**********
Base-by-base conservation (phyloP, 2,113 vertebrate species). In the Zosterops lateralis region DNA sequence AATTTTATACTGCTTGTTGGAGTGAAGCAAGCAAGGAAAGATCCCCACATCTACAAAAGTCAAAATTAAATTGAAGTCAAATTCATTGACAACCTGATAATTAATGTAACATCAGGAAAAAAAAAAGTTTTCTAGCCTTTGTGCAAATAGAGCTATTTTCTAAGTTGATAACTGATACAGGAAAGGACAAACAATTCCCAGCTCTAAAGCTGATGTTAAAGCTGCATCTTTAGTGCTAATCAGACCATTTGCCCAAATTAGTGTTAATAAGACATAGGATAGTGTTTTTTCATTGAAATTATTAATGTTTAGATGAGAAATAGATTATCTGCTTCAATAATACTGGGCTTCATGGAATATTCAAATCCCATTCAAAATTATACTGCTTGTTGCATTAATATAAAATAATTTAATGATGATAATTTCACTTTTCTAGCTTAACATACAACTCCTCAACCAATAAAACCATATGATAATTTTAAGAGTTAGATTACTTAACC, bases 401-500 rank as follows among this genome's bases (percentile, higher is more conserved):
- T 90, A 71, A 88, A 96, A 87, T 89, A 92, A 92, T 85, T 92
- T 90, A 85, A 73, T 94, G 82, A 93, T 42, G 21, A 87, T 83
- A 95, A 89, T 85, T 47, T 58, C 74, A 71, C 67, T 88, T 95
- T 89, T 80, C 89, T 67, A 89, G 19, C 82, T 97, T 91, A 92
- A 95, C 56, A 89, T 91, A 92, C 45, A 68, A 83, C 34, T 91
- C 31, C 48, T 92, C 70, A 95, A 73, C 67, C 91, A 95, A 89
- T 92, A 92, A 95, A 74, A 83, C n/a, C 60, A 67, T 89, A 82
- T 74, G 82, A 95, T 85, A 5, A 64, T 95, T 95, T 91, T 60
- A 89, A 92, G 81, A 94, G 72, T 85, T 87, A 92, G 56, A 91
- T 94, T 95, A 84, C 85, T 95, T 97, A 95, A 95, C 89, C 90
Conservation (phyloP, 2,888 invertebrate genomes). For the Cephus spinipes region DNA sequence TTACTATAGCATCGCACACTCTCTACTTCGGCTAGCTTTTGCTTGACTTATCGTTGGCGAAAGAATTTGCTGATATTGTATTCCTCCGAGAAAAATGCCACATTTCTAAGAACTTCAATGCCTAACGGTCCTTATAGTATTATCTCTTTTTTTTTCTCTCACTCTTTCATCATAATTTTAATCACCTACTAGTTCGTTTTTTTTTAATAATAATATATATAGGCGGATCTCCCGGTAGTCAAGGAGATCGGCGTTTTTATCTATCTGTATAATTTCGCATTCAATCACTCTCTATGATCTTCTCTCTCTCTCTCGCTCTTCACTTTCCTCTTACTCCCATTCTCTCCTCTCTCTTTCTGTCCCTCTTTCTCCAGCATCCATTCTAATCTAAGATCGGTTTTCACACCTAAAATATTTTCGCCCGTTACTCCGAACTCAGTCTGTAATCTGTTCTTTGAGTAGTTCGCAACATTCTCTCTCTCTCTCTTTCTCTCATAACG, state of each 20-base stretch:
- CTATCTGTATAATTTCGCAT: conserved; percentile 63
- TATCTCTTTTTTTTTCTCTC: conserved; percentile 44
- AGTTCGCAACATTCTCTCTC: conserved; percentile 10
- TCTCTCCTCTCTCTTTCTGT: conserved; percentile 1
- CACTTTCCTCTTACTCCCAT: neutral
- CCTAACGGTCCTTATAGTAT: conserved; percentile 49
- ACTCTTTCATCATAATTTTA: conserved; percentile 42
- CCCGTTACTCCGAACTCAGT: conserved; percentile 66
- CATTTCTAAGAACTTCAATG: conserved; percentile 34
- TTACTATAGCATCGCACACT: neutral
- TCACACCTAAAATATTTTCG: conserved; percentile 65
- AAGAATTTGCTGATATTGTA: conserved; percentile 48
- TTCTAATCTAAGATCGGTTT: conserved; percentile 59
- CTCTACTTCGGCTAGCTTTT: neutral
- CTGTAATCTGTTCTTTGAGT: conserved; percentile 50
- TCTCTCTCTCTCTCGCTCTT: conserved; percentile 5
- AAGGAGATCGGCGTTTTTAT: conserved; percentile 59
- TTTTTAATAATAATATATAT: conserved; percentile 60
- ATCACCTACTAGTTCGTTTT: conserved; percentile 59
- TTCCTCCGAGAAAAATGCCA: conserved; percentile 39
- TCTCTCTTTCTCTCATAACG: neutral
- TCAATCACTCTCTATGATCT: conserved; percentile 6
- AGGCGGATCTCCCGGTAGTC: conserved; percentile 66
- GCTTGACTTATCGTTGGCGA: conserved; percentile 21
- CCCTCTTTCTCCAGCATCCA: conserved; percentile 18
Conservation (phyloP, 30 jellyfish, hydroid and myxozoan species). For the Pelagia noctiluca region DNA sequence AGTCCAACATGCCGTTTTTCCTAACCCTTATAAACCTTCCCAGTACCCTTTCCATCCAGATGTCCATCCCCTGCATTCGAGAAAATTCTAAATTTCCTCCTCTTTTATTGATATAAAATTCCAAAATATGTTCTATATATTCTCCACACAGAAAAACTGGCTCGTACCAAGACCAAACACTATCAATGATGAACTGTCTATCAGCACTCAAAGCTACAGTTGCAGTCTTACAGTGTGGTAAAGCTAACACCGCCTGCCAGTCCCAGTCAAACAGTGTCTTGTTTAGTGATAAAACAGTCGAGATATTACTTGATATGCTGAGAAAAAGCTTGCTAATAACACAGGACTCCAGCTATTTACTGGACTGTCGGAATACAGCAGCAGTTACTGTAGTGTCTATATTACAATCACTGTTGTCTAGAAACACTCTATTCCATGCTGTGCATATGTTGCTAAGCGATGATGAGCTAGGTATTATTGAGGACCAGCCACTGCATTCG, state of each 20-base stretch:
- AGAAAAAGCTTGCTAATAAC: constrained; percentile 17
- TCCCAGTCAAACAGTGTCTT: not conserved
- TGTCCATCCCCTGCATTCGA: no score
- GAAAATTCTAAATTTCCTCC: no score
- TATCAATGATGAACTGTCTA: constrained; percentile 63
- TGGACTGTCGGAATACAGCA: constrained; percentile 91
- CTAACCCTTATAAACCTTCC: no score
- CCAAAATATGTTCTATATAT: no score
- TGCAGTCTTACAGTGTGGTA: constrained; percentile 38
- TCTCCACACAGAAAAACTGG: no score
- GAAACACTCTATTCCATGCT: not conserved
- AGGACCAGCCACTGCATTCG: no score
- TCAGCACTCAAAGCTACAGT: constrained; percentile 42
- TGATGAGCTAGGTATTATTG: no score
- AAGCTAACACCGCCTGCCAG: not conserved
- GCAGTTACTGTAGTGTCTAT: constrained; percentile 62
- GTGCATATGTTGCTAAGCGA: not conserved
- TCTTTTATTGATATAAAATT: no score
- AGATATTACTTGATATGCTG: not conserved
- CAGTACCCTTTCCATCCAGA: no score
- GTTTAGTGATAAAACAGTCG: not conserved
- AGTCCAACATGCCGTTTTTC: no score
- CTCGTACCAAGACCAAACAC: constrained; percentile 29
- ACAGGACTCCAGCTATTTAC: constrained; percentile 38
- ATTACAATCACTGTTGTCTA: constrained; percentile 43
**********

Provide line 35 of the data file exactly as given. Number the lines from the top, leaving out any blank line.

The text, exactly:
- AGGCGGATCTCCCGGTAGTC: conserved; percentile 66